Manhunt on for Venezuelan opposition leader
Government forces raided the home of Leopoldo Lopez Sunday morning, searching for the opposition leader who has been in hiding since Wednesday. On Saturday authorities used rubber bullets and tear gas to break up a group of students protesting.
Venezuelan security forces simultaneously raided the homes of Leopoldo Lopez and his parents, looking to arrest the hard-line opposition leader who President Nicolas Maduro blames for three deaths at recent anti-government protests.
Lopez, who hasn't been seen since a Wednesday night press conference, wasn't at either of the residences in Caracas leafy eastern district when groups of national guardsmen and military intelligence officials arrived late at night. Aides said neighbors banged on pots and pans to protest what they consider an arbitrary detention order.
"Maduro, you're a coward," Lopez said in a message posted on Twitter after security forces left the premises early Sunday. "You're not going to force me or my family to bow down."
The midnight manhunt capped another night of protests during which security forces fired tear gas and rubber bullets to break up a group of some 500 students who have vowed to remain on the streets until all anti-government demonstrators are released. Authorities said 23 people were being treated for injuries, none of them life-threatening.
Earlier Saturday, Maduro said that authorities were searching for the 42-year-old Lopez, who he accuses of leading a US-backed, "fascist" plot to oust him from power just two months after his party's candidates won mayoral elections by a landslide.
Lopez "ordered all these violent kids, who he trained, to destroy the prosecutor's office and half of Caracas and then goes into hiding," Maduro told thousands of supporters at a rally Saturday. "Turn yourself in coward."
Lopez has vowed to press ahead with protests to force Maduro to give up power, blaming the socialist president for rampant crime, galloping 50 percent inflation and worsening shortages of basic goods.
Still, he has called on Venezuelans to avoid violence and has said that he had nothing to do with the clashes with police and pro-government militias that took place Wednesday after the rally he helped organized against Maduro's 10-month-old government had concluded peacefully.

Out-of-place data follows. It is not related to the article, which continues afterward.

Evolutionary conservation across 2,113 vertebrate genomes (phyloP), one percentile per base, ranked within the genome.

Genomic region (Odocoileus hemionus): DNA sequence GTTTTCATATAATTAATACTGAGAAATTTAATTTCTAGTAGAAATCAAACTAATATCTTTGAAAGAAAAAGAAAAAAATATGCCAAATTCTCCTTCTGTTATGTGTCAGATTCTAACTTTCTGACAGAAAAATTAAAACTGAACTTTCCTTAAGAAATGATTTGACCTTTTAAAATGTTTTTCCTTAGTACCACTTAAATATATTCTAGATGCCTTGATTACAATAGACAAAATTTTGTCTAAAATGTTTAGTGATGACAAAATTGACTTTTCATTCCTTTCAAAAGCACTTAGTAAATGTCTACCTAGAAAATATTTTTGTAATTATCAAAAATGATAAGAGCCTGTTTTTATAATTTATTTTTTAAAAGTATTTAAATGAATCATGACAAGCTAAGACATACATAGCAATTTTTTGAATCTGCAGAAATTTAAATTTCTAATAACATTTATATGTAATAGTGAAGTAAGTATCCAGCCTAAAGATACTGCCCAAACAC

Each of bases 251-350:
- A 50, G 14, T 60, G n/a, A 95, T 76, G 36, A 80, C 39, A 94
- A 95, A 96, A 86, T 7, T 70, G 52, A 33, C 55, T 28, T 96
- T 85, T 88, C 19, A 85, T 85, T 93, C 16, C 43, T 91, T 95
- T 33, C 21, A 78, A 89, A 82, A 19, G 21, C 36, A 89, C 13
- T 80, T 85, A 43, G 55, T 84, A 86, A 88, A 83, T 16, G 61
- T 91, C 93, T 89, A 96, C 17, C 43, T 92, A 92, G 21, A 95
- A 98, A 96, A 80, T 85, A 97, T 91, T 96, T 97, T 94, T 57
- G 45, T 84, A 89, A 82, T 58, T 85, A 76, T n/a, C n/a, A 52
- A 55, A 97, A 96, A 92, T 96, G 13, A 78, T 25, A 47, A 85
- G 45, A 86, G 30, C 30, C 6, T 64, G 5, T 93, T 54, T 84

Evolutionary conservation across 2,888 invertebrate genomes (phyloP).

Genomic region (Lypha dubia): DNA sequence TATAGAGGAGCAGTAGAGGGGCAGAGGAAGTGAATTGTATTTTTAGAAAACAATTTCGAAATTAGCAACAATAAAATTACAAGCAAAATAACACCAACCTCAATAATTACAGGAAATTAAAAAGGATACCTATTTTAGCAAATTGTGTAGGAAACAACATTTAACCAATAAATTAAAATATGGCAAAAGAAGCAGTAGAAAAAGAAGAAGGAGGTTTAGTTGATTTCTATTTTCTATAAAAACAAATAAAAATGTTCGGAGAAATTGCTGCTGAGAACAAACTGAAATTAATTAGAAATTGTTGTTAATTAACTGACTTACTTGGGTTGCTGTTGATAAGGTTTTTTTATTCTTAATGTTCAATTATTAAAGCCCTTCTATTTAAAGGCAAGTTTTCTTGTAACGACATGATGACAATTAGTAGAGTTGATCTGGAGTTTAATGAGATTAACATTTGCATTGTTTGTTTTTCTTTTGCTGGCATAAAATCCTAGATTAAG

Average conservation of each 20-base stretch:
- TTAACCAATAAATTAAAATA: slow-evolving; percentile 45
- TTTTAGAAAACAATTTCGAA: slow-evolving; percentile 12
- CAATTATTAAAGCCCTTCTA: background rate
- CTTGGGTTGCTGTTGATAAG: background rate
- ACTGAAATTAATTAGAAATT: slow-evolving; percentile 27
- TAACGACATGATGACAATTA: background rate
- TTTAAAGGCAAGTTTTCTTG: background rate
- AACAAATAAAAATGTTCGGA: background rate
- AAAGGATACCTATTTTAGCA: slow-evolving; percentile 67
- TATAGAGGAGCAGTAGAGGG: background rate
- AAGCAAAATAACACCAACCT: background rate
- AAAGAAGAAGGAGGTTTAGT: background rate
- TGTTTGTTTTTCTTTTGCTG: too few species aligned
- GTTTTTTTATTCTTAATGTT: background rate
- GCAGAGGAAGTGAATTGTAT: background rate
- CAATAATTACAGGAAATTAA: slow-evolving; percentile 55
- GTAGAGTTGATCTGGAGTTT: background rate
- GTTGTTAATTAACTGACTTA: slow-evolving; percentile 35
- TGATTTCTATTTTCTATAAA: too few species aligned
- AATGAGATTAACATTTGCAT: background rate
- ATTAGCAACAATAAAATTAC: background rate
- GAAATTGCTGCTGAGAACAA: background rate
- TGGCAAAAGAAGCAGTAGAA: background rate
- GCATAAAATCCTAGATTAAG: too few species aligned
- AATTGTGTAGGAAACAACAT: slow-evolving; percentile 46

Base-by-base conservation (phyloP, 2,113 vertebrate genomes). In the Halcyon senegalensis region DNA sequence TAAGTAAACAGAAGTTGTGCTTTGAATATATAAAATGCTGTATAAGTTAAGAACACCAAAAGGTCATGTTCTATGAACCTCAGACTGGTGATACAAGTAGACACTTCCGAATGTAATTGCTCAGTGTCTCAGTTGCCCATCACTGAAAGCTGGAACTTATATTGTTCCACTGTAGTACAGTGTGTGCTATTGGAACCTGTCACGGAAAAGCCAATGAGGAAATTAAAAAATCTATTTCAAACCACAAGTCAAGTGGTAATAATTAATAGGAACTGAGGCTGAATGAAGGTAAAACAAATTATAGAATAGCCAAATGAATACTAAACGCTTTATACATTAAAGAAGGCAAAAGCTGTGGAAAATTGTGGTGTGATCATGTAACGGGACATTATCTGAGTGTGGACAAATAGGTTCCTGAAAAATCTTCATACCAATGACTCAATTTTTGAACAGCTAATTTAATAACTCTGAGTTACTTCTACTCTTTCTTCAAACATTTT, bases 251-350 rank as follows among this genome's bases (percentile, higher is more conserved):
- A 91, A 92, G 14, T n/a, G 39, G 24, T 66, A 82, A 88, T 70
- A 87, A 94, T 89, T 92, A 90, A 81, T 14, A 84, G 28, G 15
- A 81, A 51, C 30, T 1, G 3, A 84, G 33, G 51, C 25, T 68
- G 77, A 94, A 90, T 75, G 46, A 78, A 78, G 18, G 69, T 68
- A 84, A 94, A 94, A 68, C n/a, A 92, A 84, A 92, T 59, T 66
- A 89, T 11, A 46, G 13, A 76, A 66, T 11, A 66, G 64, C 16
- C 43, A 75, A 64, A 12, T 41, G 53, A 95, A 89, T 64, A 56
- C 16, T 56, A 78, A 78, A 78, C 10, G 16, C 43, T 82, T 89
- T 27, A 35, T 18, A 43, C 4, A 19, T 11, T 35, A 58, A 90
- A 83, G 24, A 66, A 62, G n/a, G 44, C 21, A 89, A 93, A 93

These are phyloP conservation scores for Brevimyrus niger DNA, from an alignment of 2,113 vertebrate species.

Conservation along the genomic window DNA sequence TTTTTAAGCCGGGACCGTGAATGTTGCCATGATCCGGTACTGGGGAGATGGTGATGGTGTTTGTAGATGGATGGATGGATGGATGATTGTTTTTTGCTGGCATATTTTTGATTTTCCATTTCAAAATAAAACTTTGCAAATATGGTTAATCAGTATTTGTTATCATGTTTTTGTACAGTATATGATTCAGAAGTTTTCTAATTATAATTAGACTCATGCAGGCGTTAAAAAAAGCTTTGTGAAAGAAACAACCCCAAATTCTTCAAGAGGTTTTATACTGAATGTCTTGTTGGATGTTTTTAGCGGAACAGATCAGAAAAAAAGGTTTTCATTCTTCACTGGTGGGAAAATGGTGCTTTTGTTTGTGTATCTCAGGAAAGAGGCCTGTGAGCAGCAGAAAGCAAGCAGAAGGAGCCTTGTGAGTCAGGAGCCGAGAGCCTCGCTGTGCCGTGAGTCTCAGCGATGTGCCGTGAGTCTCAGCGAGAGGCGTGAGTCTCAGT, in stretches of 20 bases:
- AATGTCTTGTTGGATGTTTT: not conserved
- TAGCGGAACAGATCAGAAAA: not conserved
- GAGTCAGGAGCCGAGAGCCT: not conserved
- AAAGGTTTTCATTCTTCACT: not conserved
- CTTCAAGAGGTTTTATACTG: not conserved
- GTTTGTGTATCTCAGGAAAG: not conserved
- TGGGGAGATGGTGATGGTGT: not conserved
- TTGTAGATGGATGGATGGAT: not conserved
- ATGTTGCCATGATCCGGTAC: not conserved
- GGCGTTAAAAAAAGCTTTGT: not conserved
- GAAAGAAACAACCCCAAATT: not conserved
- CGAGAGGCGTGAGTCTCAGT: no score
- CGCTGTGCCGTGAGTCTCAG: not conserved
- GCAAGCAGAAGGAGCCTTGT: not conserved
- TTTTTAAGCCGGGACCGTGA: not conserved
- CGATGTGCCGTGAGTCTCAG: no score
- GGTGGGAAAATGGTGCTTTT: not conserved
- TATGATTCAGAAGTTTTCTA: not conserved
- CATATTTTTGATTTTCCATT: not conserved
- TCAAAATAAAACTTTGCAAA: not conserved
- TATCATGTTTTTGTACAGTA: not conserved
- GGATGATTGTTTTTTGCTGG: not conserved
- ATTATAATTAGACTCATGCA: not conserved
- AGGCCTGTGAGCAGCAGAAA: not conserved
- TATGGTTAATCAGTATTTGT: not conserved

U.S. officials have denied any plotting to oust Maduro, and Secretary of State John Kerry on Saturday expressed concern over the rising tensions and violence surrounding the protests.
"We are particularly alarmed by reports that the Venezuelan government has arrested or detained scores of anti-government protesters and issued an arrest warrant for opposition leader Leopoldo Lopez," Kerry said in a statement. "These actions have a chilling effect on citizens' rights to express their grievances peacefully."
Aides to Lopez denied he's ducking arrest and say he remains in the country.
Lopez, a Harvard-trained former mayor, is the most prominent of a group of hard-liners who have challenged two-time presidential candidate Henrique Capriles for leadership of anti-Maduro movement.
In an apparent bid to dampen anti-government demonstrations, which have been held off-and-on since Wednesday, Maduro said he had ordered the suspension of subway and bus service in the Chacao area of the capital where the protests are centered.
"We can't have a moment of weakness, because we are trying to defeat a fascist movement that wants to end the country we have," said Maduro, the hand-picked successor to the late Hugo Chavez.
For the past three days, student protesters had occupied the main highway through Caracas for several hours, blocking traffic to press their demands.
"We are not going to give in or kneel. We are going to continue in the streets, fighting for Venezuelans and the youths who want a democratic country, with free media that aren't censored or self-censored, with justice and equity," said Juan Requesen, a student leader at the Universidad Central de Venezuela.
AP writers Jorge Rueda and Andrew Rosati contributed to this report.